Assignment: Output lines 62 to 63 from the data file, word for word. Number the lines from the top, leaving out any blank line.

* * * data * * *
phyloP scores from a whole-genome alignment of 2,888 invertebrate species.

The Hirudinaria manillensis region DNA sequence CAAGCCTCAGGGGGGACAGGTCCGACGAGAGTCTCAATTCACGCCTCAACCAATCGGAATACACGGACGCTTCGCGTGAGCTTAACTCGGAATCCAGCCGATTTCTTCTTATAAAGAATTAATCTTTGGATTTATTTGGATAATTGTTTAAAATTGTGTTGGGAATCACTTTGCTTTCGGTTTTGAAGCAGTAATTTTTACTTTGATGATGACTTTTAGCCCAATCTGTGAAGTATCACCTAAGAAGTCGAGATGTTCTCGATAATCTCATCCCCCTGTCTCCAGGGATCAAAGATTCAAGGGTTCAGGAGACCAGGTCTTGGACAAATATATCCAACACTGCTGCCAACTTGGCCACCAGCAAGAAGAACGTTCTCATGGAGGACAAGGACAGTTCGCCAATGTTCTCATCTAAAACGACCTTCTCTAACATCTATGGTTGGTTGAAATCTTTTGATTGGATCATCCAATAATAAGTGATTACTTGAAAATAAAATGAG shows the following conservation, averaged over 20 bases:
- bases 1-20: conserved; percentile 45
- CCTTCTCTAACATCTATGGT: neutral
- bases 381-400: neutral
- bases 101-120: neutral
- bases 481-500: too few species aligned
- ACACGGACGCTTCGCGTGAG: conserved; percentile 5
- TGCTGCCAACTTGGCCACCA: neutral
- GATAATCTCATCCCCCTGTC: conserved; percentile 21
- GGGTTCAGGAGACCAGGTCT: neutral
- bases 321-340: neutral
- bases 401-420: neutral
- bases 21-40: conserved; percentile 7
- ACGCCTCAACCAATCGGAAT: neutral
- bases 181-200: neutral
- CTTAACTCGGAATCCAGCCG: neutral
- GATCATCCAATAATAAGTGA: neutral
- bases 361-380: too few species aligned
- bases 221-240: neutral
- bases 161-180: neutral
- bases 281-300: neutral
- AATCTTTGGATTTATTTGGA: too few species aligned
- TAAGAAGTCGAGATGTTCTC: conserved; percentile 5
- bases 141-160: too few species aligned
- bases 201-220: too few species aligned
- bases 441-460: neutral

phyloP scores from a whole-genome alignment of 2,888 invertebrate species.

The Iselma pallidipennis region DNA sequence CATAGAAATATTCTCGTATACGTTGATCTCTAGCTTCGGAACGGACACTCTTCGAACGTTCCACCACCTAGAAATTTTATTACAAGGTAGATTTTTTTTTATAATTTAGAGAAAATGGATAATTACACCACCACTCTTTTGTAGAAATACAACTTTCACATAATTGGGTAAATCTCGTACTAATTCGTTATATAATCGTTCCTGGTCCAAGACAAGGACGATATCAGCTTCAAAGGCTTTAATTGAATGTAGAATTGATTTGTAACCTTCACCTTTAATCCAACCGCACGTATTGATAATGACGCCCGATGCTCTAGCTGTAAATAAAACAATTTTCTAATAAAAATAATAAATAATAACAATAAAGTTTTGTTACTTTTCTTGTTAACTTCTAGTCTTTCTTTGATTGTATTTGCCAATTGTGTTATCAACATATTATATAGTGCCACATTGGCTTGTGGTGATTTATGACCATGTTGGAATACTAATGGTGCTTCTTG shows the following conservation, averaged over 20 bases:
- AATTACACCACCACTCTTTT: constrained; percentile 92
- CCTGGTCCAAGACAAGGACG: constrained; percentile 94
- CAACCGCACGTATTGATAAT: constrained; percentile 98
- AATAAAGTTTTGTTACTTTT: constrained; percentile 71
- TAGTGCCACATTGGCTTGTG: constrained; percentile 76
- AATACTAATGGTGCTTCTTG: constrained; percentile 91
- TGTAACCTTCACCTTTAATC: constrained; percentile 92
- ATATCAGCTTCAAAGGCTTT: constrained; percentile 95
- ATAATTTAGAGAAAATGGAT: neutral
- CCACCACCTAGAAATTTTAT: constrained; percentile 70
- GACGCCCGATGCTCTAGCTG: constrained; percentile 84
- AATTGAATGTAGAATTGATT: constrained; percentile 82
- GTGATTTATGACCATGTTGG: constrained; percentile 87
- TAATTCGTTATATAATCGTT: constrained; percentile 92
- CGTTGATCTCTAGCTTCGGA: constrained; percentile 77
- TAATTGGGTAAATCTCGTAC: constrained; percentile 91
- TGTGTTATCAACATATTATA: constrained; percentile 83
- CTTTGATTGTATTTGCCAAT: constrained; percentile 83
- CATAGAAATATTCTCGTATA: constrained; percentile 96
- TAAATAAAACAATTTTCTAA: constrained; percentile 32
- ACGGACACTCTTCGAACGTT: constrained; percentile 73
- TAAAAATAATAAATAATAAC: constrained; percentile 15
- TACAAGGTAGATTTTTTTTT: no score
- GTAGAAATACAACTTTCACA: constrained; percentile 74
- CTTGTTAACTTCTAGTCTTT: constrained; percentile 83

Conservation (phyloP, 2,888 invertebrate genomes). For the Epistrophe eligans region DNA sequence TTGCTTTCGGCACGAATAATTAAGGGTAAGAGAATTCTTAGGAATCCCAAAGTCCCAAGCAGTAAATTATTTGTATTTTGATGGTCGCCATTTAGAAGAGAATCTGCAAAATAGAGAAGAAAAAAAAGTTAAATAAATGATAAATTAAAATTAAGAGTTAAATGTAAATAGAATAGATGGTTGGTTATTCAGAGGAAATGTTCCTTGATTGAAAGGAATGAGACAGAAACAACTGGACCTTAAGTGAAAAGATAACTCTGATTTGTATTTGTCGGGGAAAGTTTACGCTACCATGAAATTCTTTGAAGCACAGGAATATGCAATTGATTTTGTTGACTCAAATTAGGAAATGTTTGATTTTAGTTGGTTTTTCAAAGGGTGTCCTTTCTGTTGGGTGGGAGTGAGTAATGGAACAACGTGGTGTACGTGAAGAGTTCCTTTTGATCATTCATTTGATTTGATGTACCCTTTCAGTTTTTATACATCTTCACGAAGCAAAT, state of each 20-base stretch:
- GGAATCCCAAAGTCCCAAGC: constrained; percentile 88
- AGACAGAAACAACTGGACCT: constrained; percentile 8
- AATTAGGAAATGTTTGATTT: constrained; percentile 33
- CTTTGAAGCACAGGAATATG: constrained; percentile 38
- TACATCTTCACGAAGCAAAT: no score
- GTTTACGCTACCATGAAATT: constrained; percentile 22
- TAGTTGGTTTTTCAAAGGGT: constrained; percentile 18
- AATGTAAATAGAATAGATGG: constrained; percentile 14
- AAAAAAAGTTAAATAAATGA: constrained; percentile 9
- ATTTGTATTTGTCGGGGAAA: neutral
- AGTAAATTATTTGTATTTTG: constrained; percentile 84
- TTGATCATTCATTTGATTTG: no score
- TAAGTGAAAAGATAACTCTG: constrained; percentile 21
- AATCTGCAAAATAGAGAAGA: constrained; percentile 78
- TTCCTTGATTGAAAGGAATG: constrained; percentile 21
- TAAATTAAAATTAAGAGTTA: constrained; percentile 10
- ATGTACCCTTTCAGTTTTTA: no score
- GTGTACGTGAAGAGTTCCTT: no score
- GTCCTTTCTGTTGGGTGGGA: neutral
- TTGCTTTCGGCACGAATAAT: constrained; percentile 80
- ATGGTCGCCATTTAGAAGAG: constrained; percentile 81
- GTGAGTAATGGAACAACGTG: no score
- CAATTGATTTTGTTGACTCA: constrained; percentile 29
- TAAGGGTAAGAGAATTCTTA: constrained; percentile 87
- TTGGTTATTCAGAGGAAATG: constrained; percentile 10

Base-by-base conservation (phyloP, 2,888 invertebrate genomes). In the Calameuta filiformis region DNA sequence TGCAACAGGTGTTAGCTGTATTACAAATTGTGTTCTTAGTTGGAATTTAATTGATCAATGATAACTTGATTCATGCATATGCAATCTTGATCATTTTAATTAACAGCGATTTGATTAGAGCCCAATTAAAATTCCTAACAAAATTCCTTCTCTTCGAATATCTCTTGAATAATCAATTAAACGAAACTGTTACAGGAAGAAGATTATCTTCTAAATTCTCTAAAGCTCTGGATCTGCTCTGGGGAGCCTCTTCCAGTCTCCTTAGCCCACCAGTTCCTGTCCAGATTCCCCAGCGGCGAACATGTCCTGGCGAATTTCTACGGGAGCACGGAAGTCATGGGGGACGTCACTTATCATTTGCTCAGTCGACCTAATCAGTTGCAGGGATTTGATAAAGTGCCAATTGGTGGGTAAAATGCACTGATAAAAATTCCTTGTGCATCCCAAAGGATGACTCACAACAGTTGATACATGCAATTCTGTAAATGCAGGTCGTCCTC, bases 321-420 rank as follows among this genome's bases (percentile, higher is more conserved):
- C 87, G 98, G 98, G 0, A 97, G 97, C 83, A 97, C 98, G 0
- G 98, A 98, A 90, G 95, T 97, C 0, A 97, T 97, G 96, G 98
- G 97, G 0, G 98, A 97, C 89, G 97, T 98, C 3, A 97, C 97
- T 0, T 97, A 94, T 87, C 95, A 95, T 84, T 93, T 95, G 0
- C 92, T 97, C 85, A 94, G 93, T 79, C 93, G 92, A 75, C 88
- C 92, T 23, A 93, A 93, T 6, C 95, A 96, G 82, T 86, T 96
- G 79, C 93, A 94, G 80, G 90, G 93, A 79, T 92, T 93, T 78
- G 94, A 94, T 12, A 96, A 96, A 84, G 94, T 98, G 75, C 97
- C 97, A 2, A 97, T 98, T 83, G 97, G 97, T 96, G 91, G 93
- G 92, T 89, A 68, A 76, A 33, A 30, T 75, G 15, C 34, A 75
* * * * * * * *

- TAGTTGGTTTTTCAAAGGGT: constrained; percentile 18
- AATGTAAATAGAATAGATGG: constrained; percentile 14